Commissioned by former Gov. Arnold Schwarzenegger’s Advisory Committee on Education Excellence, along with Democratic leaders, the first Getting Down to Facts report came a few years after the decline of California’s education system was the subject of a documentary titled “From First to Worst.” The first report came to a more dismal conclusion, calling the state’s public schools “broken” and characterizing the state’s outdated, complex system of categorical grants as dysfunctional. The research was funded by the Bill and Melinda Gates, William and Flora Hewlett, James Irvine, and Stuart foundations. This time around, the Gates and Stuart foundations have been joined by the Evelyn and Walter Haas, Jr. Fund, and the Dirk and Charlene Kabcenell, Heising-Simons, S.D. Bechtel, Jr., and Silver Giving foundations.
The first report also followed a 2004 settlement in the case of Williams v. California, which addressed poor conditions at school facilities and a lack of teaching materials. The settlement provided up to $800 million for repairs and ongoing maintenance.
The recession created further misfortune for districts, with many laying off teachers and eliminating programs. Then Brown took office in 2011, he began cutting spending to reduce a more than $27 billion budget deficit, and voters passed the Proposition 30 ballot measure. When the next governor — either Democratic frontrunner Gavin Newsom or Republican businessman John Cox — takes office, there will be a more than $6 billion budget surplus.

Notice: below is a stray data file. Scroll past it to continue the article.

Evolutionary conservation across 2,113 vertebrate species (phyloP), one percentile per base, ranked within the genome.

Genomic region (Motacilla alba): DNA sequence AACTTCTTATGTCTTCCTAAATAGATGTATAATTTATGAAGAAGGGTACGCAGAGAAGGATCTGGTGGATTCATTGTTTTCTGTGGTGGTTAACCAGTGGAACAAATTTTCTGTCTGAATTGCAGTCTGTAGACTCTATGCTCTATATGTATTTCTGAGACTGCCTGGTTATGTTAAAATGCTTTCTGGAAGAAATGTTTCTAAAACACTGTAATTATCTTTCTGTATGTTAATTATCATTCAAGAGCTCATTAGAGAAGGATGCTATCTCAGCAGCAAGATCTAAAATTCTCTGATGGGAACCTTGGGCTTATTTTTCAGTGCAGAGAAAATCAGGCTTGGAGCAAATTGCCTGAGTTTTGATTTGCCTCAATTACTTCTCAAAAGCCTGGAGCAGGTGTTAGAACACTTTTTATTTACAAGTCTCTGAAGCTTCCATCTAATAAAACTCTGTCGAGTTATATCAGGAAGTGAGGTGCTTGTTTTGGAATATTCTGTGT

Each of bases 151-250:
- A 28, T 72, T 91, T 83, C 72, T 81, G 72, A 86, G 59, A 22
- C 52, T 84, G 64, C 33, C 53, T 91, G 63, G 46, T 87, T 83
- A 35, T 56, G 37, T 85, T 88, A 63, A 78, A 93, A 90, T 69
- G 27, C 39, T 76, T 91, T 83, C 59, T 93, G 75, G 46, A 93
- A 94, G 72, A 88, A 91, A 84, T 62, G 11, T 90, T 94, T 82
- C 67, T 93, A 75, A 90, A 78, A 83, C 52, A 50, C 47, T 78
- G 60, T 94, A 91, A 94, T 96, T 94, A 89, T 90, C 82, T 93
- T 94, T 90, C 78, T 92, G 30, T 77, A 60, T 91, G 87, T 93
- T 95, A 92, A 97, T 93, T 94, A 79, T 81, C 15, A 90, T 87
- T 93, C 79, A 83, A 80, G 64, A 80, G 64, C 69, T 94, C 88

While the state lags in some areas, California is still leading in others and can provide lessons for other states, both Loeb and Darling-Hammond said.
Under Brown, the state was one of the first to cut back on the number of required standardized tests and to begin using multiple measures as part of its accountability system, Darling-Hammond said. It has also reduced suspensions and increased graduation rates. And while the state's performance on the NAEP still trails the rest of the country, the state's 8th graders are inching toward the national average.
Darling-Hammond also points to performance assessments for teachers and school leaders, as well as leadership standards, as policies that are helping to raise the quality of educators in the classroom and those leading schools. She also described the LCFF as a progressive finance system, particularly the supplemental and "concentration" grants available to districts serving at-risk students. And Loeb said the state could potentially provide guidance to other states on how to successfully decentralize.
Because California, Loeb added, educates more students than any other state and has more diversity — not just in the student population, but also in the sizes and characteristics of school districts — the state can provide lessons on what works and doesn't work in addressing the needs of students with the greatest needs. "We need to have a great education system," she said.